Continuous Integration with Flood

How to incorporate load testing on Flood into your CI pipeline

What is Continuous Integration?

Continuous Integration (CI) is a software engineering practice in which automation is used to tie the main parts of the software development lifecycle together. This movement started in the development space and advocates improving the process that starts with developers committing code to a repository and ends with that code actually being deployed in production.

As software testing has matured, this definition has involved in order to include testing practices as well.

A modern CI framework still begins with a developer checking in code into a repository, which would then automatically kick off functional tests of the application that determine whether or not that code will be allowed to proceed to the next step. Once functional tests are passed, the code could then be automatically deployed into production, with reports emailed out to relevant stakeholders.

A natural extension of this would be to add in a load testing framework. After functional tests pass, the code could potentially be deployed to a staging or similar environment, where we can run our API load testing scripts to see if there have been any performance regression bugs introduced by the code. In this way, load testing could be an extra check before sending out code to production.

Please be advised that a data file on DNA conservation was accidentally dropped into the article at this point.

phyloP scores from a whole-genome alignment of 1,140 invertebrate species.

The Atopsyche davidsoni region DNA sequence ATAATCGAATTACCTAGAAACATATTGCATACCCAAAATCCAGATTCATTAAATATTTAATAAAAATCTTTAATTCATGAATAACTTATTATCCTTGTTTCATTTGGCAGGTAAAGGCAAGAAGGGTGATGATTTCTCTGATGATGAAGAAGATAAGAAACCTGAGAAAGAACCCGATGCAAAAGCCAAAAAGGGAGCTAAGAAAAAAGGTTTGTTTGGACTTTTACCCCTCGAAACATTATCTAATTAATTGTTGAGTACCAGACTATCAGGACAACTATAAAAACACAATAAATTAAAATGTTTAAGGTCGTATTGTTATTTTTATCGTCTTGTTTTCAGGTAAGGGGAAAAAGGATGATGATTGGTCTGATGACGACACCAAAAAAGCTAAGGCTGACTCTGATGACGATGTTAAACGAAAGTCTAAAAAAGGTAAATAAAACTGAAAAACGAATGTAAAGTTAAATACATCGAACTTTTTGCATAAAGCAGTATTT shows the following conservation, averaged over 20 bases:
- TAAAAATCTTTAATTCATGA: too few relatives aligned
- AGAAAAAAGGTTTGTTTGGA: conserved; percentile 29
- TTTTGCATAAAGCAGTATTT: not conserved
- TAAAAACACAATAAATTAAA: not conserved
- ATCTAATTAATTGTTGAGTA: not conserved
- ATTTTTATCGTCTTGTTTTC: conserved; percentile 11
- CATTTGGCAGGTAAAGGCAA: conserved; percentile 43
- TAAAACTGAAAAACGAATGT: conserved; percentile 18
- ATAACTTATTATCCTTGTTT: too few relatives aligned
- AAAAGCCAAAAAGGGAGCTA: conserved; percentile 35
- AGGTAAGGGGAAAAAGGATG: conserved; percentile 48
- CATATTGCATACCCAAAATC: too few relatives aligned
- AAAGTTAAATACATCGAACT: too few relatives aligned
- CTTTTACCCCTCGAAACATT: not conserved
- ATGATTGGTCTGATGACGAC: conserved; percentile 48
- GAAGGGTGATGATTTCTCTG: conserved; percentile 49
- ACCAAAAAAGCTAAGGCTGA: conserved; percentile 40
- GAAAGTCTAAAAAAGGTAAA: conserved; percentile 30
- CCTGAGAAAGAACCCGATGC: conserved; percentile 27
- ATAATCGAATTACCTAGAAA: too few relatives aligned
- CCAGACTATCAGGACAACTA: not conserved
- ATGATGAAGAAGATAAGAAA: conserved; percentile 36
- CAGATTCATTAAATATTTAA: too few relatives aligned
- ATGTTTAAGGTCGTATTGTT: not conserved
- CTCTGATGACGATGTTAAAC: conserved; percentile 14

This sort of CI framework is preferable to the traditional process, which involves many manual checks and potential bottlenecks as the code is passed among different teams (development to functional testers to nonfunctional testers, with DevOps engineers helping each team along the way). A good CI framework may take a little bit more time to set up in order to come up with the correct path, but it dramatically reduces the amount of time required and encourages a development practice that is iterative, quick, and truly agile.

How Flood fits in

You can integrate Flood into your existing CI tools using the Flood API. You can, for example, start grids and floods automatically when code is changed in your environment. In this section, we'll go over how to integrate Flood with some of the more popular solutions.

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